Aesthetics aside, Me Before You is reprehensible in its ethical stance that it's better to die as you wish than live in luxury with a wheelchair.  That's "the twist" and if any of you readers are upset at that then, well, you're reading the wrong reviewer.  There is no way to write about Me Before You without taking into consideration Will's suicide at the end, which puts the fairytale that comes before in a cruel light.  All the glitz, glamour, orchestral swelling, pop-laden, and clearly shot soft romance means little to the manipulative ass that is Will.


The Nice Guys (2016)

Jackson Healy is hired by a ragged college student who wants to get some men off her trail.  Holland March, aided by his daughter Holly, doesn't know he's on the girl's trail but is about to receive a painful introduction to Healy.  When the two hash things out, they realize their respective cases have larger implications and team up to figure out what the girl has to do with a rash of murders connected to porn and catalytic converters.  Shane Black directs The Nice Guys, with the screenplay written by Shane Black and Anthony Bagarozzi, and stars Russell Crowe and Ryan Gosling.

Shane Black's career is punctuated by intense violence and smartass quips.  I'm fine with well-deployed sarcasm but Black's writing roots the dialogue in character-based insecurities as much as he does being a smartass for his own sake.  Starting with Black's Kiss Kiss Bang Bang in 2005, the visuals started being in on the joke as well.  This led to the delightful for some, eye rollingly silly for me, image of Abraham Lincoln appearing at the end to congratulate the hero on surviving the movie.

Black dips back into the world of Presidential hallucinations as one of The Nice Guy's tedious dips into sarcastic visual humor involves a specter of Richard Nixon appearing to Holland March (Ryan Gosling).  You don't need to pay too much attention to the dialogue to remember that March was told a story by Jackson Healy (Russell Crowe) about Nixon appearing to a dying motorist.  Problem is, the earlier Nixon story mostly serves as a setup for the Nixon hallucination, and does little for the relationship between March and Healy.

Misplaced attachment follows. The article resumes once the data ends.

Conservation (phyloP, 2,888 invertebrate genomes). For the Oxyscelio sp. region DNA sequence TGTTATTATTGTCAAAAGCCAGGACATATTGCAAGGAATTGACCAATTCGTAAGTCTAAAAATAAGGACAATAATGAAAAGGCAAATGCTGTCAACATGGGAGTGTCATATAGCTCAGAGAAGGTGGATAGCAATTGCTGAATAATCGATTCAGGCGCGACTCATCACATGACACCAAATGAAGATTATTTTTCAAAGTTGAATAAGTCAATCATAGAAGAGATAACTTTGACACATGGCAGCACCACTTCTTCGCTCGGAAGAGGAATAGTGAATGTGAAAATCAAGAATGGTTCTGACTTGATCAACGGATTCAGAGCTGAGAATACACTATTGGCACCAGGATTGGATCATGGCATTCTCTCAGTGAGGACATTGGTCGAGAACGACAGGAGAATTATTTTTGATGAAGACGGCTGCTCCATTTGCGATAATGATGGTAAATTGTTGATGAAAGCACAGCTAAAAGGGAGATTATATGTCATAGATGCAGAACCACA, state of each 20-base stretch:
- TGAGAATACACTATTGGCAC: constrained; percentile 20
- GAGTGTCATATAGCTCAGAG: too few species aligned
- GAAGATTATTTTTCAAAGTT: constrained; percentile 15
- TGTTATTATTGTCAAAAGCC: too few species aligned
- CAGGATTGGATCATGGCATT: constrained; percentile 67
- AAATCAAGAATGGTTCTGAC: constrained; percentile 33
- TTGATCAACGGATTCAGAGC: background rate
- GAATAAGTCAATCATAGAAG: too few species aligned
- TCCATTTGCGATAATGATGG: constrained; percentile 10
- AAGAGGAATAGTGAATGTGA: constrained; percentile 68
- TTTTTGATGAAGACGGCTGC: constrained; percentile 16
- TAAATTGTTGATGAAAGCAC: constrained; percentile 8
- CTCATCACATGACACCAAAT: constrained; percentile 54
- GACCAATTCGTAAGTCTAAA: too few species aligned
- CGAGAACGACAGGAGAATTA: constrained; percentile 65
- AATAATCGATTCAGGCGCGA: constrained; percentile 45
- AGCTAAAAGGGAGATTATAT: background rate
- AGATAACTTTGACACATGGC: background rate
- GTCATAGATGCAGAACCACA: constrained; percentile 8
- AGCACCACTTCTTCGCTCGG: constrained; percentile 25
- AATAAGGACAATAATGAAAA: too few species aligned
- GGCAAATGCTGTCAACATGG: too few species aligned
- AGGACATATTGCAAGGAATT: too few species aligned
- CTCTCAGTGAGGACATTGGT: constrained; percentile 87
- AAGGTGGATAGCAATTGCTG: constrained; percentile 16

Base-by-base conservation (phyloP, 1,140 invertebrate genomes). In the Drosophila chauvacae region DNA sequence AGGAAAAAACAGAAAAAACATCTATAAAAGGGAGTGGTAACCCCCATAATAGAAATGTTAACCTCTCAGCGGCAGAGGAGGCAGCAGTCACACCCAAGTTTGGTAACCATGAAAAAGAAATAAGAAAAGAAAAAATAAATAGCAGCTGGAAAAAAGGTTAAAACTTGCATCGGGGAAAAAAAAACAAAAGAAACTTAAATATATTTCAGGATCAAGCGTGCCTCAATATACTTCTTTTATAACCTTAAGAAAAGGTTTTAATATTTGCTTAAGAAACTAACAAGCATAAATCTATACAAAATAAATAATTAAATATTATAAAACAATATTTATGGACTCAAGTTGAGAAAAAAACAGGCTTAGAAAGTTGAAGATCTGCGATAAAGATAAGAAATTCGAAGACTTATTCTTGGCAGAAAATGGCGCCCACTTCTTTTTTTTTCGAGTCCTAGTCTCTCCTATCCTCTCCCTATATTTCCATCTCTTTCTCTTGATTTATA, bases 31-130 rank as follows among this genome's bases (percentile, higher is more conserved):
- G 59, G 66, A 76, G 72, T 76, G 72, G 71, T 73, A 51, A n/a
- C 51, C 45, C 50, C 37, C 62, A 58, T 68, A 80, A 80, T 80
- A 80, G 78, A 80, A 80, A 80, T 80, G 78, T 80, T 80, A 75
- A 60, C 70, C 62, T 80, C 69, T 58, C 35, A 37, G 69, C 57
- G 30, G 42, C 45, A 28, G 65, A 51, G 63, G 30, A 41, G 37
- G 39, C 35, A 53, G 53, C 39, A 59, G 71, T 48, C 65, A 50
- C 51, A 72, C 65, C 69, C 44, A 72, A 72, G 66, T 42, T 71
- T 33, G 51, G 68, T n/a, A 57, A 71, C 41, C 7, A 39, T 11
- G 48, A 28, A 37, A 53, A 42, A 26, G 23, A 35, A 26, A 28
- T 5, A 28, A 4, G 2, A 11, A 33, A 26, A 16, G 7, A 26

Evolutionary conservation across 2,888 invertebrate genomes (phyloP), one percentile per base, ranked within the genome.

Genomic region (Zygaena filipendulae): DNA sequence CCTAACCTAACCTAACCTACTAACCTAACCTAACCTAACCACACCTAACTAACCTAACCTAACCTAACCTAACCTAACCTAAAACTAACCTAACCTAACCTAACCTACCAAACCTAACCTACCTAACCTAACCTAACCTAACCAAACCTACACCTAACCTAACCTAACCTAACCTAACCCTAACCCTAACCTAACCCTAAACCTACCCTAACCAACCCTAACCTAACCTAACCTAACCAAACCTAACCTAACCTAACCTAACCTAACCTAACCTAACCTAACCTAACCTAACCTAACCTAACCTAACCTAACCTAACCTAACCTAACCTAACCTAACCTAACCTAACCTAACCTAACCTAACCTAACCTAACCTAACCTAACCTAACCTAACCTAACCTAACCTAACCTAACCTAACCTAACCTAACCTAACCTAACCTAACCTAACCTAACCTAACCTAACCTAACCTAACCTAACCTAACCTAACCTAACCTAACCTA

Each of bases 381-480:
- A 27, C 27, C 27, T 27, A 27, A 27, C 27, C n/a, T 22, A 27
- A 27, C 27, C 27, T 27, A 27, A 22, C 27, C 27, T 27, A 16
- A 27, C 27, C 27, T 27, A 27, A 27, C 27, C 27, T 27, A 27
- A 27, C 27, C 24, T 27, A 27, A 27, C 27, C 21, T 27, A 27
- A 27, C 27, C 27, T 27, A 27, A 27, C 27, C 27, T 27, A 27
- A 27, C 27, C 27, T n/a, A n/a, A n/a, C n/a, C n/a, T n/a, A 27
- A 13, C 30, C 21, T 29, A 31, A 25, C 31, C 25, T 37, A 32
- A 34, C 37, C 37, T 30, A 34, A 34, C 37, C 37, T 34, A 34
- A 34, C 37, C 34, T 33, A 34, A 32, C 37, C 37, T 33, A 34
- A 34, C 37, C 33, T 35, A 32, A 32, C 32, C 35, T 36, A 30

Fire Emblem Echoes: Shadows of Valentia (2017)

If this is your first time reading Pixels in Praxis or are averse to spoilers, check out our FAQ before proceeding.

Historical context in video games is difficult to grasp.  Since so many companies are primarily interested in rehashing the past either in the form of copy/pasted emulation ports or remakes of varying quality, it means the core experience or appeal of different franchises may be lost as the game is tinkered with from one generation to the next.  Fire Emblem Echoes: Shadows of Valentia (just Echoes moving forward) is trying to preserve video game history without losing touch with the advancements of technology.  As a player who only got into the Fire Emblem series starting with Awakening, Echoes came as a shock for the features it cuts out and streamlined combat.  One similar map to another led to quick boredom, and the vanilla heroics of deuteragonist Alm didn't thrill me.

Then, as it happens sometimes, Echoes clicked.  It wasn't because of Alm and his growing army counterattacking an evil foreign power.  Instead, protagonist Celica (and I'll argue to my grave she's the protagonist), and her small crew of dedicated fighters got to my heart.  The Celica side of Echoes is less immediately gripping as she is journeying on what amounts to a religious pilgrimage which isn't helped by the number of similar boat maps she starts out on.  But the subtle shifts of the combat system in Echoes is felt more keenly on her side than the volume of soldiers available in Alms, and the intimate focus leads to better storytelling through the maps, dialogue, and tactics needed to succeed.